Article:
In the UK in 2012, of the total working population 29.6 million people were employed, there was 8.1% unemployment, and 73.4% without union membership.The average income was £25,498, and the average working week was 41.4 hours.The Working Time Regulations 1998 give the right to 28 paid holidays, breaks from work, and attempts to limit excessively long working hours.
Under the Trade Union and Labour Relations (Consolidation) Act 1992 strikes are basically lawful if they are "in contemplation or furtherance of a trade dispute".
As well as having rights for fair treatment, the Equality Act 2010 requires that people are treated equally, unless there is a good justification, based on their gender, race, sexual orientation, beliefs and age.
To combat social exclusion, employers must positively accommodate the needs of disabled people.
The Pensions Act 2008 gives the right to be automatically enrolled in a basic occupational pension, whose funds must be protected according to the Pensions Act 1995.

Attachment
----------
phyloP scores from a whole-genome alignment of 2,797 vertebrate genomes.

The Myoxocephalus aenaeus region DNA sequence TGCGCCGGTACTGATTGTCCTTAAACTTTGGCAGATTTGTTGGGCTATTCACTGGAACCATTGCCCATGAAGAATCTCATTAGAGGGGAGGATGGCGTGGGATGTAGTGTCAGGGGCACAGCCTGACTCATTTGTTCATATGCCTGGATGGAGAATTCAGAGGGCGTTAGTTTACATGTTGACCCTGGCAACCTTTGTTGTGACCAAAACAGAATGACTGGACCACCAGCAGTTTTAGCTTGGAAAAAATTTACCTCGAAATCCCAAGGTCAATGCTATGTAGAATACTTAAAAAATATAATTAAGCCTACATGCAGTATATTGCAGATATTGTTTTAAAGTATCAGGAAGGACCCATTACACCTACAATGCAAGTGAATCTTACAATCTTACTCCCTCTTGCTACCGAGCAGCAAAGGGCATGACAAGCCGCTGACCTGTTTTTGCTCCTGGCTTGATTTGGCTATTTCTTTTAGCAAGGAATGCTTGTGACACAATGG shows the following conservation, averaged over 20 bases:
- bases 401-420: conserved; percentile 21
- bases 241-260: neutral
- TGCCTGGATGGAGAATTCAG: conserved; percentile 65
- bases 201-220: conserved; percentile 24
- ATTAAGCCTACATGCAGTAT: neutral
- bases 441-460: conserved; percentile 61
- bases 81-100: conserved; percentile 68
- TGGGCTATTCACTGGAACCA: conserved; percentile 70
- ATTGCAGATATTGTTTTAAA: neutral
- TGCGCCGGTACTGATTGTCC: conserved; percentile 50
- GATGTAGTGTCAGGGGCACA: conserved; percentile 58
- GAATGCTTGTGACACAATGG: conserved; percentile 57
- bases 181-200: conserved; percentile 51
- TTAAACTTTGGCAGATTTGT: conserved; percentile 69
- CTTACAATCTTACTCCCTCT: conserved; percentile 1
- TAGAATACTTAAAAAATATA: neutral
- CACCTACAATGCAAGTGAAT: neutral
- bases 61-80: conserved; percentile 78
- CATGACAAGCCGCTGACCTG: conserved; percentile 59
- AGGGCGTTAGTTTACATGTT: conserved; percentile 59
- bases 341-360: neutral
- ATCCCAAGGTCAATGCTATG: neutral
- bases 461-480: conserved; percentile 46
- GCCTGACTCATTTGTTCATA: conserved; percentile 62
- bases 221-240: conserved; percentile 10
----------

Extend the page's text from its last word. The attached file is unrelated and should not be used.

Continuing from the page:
To get fair labour standards beyond the minimum, the most important right is to collectively participate in decisions about how an enterprise is managed.
This works through collective bargaining, underpinned by the right to strike, and a growing set of rights of direct workplace participation.Workers must be able to vote for trustees of their occupational pensions under the Pensions Act 2004.In some enterprises, such as universities, This happens through a steadily increasing number of work councils, which usually must be requested by staff.However, the UK remains behind European standards in requiring all employees to have a vote for their company's board of directors, alongside private sector shareholders, or government authorities in the public sector.Collective bargaining, between democratically organised trade unions and the enterprise's management, remains the "single channel" for individual workers to counteract the employer's abuse of power when it dismisses staff or fix the terms of work.Collective agreements are ultimately backed up by a trade union's right to strike: a fundamental requirement of democratic society in international law.